Classical mechanics refers to the classical (i.e., non-relativistic, non-quantum) study of physics. Three major formulations of classical mechanics are newtonian mechanics, lagrangian mechanics, and hamiltonian mechanics. The latter two are rather useful in extensions to Classical Mechanics; ...

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Classical results proved using quantum mechanics

Are there any results in classical mechanics that are easier to show by deriving a corresponding result in quantum mechanics and then taking the limit as $\hbar\rightarrow0$? (Are there classical ...
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3answers
921 views

Lagrangian mechanics and time derivative on general coordinates

I am reading a book on analytical mechanics on Lagrangian. I get a bit idea on the method: we can use any coordinates and write down the kinetic energy $T$ and potential $V$ in terms of the general ...
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2answers
2k views

Whats the anti-torque mechanism in horizontal take-off aircraft?

In most helicopters there is the anti-torque tail rotor to prevent the body from spinning in the opposite direction to the main rotor. What's the equivalent mechanism in horizontal takeoff single ...
0
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1answer
142 views

Hollow stone columns provide more support?

In history class in elementary school I remember learning that the Greeks would build their stone columns hollow because they thought this provided more support. Is it true that a hollow column is ...
16
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5answers
442 views

Does the mass point move?

There is a question regarding basic physical understanding. Assume you have a mass point (or just a ball if you like) that is constrained on a line. You know that at $t=0$ its position is $0$, i.e., ...
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3answers
323 views

Runge-Lenz vector and Keplerian Orbits

Is the loss of closed Keplerian orbits in relativistic mechanics directly tied to the absence of the Runge-Lenz vector?
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1answer
7k views

Finding the acceleration at an angle

"What's the maximum acceleration you can achieve in a a water-slide at a 34 degree angle (If you can't use your arms and legs)"? This is the free-body-diagram that I drew, assuming $g = 10m/s^2$: ...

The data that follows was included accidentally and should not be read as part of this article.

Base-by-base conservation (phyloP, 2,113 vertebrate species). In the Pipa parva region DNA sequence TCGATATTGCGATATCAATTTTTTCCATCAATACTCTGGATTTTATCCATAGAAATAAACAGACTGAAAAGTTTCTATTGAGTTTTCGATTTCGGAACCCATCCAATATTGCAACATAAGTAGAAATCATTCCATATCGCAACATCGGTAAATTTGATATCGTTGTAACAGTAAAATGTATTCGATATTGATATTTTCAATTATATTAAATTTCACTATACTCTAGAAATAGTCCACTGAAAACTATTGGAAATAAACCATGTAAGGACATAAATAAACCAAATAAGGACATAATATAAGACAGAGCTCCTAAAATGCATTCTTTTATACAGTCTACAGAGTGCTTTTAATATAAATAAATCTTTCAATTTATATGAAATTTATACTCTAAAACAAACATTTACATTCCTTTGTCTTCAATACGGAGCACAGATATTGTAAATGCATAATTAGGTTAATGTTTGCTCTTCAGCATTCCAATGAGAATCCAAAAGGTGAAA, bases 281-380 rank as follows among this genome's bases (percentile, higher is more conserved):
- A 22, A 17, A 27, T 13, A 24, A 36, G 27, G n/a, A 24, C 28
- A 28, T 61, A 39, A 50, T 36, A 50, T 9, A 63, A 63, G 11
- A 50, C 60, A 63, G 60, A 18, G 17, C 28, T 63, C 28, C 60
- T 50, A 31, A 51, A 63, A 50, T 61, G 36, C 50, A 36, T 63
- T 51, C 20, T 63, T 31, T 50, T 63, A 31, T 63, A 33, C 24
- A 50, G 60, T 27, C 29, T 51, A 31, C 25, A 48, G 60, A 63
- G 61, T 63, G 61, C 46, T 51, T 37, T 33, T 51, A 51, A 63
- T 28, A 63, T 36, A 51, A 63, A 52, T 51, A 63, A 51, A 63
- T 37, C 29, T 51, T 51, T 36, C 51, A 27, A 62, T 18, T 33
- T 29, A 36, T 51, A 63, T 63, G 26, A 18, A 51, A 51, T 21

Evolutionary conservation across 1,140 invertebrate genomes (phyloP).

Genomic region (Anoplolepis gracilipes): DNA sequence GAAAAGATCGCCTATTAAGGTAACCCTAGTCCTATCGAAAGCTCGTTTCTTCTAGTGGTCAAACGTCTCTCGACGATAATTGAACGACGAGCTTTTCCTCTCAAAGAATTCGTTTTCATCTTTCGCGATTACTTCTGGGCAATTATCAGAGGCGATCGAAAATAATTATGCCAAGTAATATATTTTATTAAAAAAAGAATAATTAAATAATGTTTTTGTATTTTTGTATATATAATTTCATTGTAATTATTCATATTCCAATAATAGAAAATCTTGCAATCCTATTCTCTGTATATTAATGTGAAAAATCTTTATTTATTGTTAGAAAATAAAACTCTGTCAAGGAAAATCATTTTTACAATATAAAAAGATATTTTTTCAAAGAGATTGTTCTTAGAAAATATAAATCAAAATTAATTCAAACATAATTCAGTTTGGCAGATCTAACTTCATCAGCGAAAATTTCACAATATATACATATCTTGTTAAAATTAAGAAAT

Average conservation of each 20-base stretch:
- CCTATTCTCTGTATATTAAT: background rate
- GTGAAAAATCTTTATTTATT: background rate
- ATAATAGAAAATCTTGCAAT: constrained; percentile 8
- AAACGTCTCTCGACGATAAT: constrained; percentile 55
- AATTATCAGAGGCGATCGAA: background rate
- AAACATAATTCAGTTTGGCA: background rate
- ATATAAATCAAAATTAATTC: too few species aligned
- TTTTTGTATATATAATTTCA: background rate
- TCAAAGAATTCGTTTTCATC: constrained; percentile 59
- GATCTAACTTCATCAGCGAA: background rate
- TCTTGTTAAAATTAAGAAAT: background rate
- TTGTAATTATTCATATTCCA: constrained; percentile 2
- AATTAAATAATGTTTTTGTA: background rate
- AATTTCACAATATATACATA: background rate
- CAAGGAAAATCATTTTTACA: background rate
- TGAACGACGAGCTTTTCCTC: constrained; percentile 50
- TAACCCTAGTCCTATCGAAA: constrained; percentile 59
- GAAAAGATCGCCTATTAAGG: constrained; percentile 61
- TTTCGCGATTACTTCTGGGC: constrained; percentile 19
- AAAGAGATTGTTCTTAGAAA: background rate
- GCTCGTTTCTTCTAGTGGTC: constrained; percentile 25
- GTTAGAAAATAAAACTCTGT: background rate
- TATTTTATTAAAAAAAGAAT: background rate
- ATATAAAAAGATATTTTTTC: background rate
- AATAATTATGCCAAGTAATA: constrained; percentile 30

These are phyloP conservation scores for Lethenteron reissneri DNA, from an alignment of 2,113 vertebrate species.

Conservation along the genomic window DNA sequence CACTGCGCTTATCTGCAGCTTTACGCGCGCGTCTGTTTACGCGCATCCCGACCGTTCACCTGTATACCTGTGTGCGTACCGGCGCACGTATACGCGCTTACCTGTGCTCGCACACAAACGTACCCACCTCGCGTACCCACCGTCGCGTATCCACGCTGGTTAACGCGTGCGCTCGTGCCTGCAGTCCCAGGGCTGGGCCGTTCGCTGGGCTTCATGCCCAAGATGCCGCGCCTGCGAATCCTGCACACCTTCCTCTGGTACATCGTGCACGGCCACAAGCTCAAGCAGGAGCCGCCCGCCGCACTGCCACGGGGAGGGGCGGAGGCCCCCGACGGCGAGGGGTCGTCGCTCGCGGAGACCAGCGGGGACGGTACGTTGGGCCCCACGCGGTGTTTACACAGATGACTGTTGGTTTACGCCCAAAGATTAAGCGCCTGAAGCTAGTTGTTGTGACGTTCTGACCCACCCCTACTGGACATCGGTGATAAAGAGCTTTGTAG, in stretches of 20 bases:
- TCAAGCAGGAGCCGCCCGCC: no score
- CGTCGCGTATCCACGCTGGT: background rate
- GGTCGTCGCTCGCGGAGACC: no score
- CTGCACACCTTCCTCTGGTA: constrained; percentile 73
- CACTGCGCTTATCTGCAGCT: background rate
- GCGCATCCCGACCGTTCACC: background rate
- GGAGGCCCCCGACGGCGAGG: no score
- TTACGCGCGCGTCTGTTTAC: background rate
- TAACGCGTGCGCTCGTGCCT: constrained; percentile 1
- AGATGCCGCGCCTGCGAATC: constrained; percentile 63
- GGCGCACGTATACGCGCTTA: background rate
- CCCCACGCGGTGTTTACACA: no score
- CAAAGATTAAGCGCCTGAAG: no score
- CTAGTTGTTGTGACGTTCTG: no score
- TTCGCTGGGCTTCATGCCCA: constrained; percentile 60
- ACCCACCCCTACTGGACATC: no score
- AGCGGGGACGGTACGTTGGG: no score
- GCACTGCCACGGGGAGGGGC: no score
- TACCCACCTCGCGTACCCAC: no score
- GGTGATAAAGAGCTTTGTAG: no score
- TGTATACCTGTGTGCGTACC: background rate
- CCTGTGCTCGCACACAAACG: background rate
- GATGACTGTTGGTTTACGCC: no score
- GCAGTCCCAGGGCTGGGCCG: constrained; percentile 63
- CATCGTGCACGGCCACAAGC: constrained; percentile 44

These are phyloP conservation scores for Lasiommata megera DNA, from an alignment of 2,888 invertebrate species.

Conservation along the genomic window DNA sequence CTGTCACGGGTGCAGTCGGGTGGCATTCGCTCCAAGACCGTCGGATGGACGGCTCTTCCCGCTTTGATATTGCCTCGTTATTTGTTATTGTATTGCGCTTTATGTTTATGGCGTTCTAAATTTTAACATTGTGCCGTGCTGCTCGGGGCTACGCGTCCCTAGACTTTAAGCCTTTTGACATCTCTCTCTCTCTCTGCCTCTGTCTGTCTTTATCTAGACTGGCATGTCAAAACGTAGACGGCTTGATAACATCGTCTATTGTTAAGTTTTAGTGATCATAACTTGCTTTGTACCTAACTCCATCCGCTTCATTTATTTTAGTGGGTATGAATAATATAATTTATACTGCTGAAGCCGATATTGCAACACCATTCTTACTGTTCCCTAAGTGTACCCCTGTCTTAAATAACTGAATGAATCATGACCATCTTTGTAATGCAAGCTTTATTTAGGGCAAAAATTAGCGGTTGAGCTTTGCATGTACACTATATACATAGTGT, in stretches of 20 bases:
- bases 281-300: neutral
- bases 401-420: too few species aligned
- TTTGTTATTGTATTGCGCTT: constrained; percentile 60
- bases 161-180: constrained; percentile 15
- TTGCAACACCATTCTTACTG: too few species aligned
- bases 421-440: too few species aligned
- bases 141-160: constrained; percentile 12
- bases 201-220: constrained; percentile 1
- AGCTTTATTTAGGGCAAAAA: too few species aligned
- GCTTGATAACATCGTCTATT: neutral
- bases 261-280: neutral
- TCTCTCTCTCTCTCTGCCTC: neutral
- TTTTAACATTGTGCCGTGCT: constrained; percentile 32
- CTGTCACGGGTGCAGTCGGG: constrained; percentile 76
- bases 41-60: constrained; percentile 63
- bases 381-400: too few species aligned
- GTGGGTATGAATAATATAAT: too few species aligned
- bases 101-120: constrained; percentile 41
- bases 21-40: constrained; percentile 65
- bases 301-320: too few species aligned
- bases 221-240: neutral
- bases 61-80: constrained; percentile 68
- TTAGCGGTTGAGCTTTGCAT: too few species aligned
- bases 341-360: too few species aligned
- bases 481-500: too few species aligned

4
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2answers
409 views

Higher order covariant Lagrangian

I'm in search of examples of Lagrangian, which are at least second order in the derivatives and are covariant, preferable for field theories. Up to now I could only find first-order (such at ...
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2answers
300 views

Resolution of vectors

What is the fundamental basis of resolution of vector. Suppose we have a vector $\vec{mg}$, now we resolve it into two components, horizontal and vertical. My question is what is the basis for telling ...
5
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2answers
274 views

Hooke's Law, Phase Space and Classical Geometry

Hooke's Law tells us that $m\ddot{x} = -kx$. We can apply the chain rule to rewrite $\ddot{x}$ as follows: $$\frac{\operatorname{d}\!^2x}{\operatorname{d}\!t^2} = ...
3
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2answers
2k views

Is a heavier skier faster? [duplicate]

Is it true that a heavier skier goes faster? If it is, why is that? My intuition would be that the speed gained by a skier should be independent from its mass, since both its acceleration and the ...
4
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1answer
220 views

(Re-)use of a space elevator (basic mechanics and potential energy source)

It's said that if a space elevator were made then it would be much more efficient to put objects in orbit. I've always wondered about the durability of a space elevator though. I don't mean the ...
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4answers
6k views

What's the real fundamental definition of energy?

Some physical quantities like position, velocity, momentum and force, have precise definition even on basic textbooks, however energy is a little confusing for me. My point here is: using our ...
0
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2answers
804 views

FWHM in resonance amplitude square derivation

Consider a linear harmonic oscillator subject to a periodic force: $$ \ddot x + 2 \beta \dot x + \omega _0 ^2x = f_0\cos \omega t$$ The solution tends to: $$A \cos (\omega t - \delta)$$ where: ...
5
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1answer
311 views

Mechanical shock resistance as a function of shape

I have a system where I'm dropping glass tubes filled with some sample from a certain height, along a track. I can apply a back-pressure of air to push them down faster, and in general the faster they ...
4
votes
2answers
478 views

Conservation of Linear Momentum at the point of collision

This is a pretty basic conceptual question about the conservation of linear momentum. Consider an isolated system of 2 fixed-mass particles of masses $m_1$ and $m_2$ moving toward each other with ...
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2answers
407 views

effect of vertical collision on kinetic friction and subsequent change in horizontal velocity